News: Atterbury hosts Wounded Warrior Hunt
Story by Staff Sgt. Matt Scotten
EDINBURGH, Ind. – Covering over 30,000 acres of wildlife refuge, Camp Atterbury Joint Maneuver Training Center is known across the state of Indiana as not only a premier training facility for our nation’s forces, but also as a premier hunting destination for deer, turkey and other small game.
Throughout this week, soldiers participating in the Army’s Wounded Warrior Program were flown to Atterbury to participate in the Wounded Warrior Hunt, one of three major hunts the base is holding this year; the other two hunts the Adjutant General’s Deer Hunt, Nov. 20, and the Annual Military Refuge Firearms Hunt, Nov. 25-27.
The Wounded Warrior Program is the official U.S. Army program that assists and advocates for severely wounded, ill, and injured soldiers, veterans, and their families, wherever they are located, regardless of military status. The program strives to foster the smooth recovery of wounded warriors as they recover from battle-related injuries.
Aside from helping soldiers recover from physical wounds, they also work to help soldiers recover from the psychological stress that often accompanies a combat-related injury. One way they accomplish this is with the Wounded Warrior Hunt.
Sgt. 1st Class Cody Wooten, range cadre at Camp Atterbury Joint Maneuver Training Center, spearheaded much of the work involved in making the hunt happen here this year.
“When it occurred to me that we needed to do something like this for our wounded brothers out there, I made three phone calls,” said Wooten. “Evidently, I called the right people because the very next day we found out that the adjutant general had already approved the hunt to happen.”
One month later, seven soldiers were hand-selected and flown in to participate in the hunt. Travel, lodging, food, weapons and hunting supplies were all provided for them. All they needed to do was arrive and want to hunt deer.
Col. Todd Townsend, Atterbury post commander, said he was extremely pleased Atterbury has been able to support wounded soldiers in this capacity.
“You come out and you just talk to these heroes and hear some of the stories that they have gone through and they have absolutely no regrets,” said Townsend. “It just amazes me, the positive attitudes that they have. This is a great program and what a privilege it is to be able to do this for these guys.”
Master Sgt. Robert Farmer, who arranges hunts for the Wounded Warrior Program, said the hunts help soldiers transition after combat deployments.
“Being wounded as many times as I have, I know the importance of setting up and doing these events. It gets the guys out of the hospital and integrated back into society,” said Farmer. “It makes them feel like a normal human being again. It’s important to the healing process. The body will heal itself. Healing the mind is really what we’re doing here.”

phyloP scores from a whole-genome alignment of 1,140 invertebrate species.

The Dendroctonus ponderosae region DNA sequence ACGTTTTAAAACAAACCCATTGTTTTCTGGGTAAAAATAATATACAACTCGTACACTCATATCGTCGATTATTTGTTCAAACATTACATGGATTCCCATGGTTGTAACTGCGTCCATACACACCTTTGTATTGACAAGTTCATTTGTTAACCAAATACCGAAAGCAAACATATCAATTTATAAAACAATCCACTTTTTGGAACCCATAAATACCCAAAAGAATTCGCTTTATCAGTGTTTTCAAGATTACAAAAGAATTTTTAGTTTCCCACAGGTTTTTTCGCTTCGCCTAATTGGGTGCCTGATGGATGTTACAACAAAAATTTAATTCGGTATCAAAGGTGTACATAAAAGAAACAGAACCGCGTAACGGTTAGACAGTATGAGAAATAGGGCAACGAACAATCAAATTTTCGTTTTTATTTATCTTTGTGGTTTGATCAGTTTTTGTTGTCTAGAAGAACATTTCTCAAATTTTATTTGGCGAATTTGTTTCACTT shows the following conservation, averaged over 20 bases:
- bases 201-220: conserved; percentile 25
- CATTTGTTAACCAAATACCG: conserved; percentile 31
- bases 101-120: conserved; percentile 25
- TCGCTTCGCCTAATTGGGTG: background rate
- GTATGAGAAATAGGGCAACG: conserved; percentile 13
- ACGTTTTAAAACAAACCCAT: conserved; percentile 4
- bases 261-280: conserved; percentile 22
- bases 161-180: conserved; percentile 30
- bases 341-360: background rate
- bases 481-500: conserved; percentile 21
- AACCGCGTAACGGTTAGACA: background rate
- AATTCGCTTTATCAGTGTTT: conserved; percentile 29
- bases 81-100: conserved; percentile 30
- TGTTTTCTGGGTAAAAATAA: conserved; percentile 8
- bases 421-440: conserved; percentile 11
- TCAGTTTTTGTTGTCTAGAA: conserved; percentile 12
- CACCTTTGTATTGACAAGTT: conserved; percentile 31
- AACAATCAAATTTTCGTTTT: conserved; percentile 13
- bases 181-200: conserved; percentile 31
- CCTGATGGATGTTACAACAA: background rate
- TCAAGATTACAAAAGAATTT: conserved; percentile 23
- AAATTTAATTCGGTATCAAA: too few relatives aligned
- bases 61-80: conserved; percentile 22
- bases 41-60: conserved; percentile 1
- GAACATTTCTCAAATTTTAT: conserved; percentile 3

Of all the soldiers who attended the Atterbury hunt, one chose to bring his wife with him. Master Sgt. David Glenn, who also participated in the hunt, said that he was glad to see spouses were able to come and support their soldiers.
“The spouses are the ones who have to deal with everything that happens at home while these soldiers are away, and when they find out their husband or wife has been injured in combat, it’s extremely hard on them,” said Glenn. “You always hear about the sacrifices soldiers make, but their spouses are the ones who are left helping their soldiers pick up the pieces when it’s all said and done, and you don’t hear enough about their sacrifices. They are really the silent heroes.”
According to Wooten, this hunt could not have happened without countless volunteers and contributions, not only from local Guardsmen and hunters, but also from local businesses.
“As soon as word got out, people started calling and just started donating everything from hunting blinds and ladder stands and just absolutely everything we could ever need for the hunt,” said Wooten. “I only told maybe one or two people about it and just through word of mouth I started getting calls from hunters and guides and tons, I mean tons, of volunteers wanting to help.
Among those volunteers was Ronnie Mays, a local hunter and Vietnam veteran from Morgantown, Ind. He said he had seen these kinds of hunts on television and had always wanted to take part in one.
“Words can’t describe how I feel to be here,” said Mays. “To be here helping these boys out is an absolute blessing. If they had stuff like this for us when we came home from Vietnam, I think it could have saved a lot of men’s lives.”
Camp Atterbury has been known for decades as a premier training location from which America’s fighting forces can deploy. The Wounded Warrior Hunt is just one opportunity for the installation to help and support the ones coming home.
“Some of these guys haven’t been out of the hospital but a couple of weeks,” said Wooten. “You should have seen the smiles on their faces getting out there and hunting. If given the opportunity, I would do this every time.”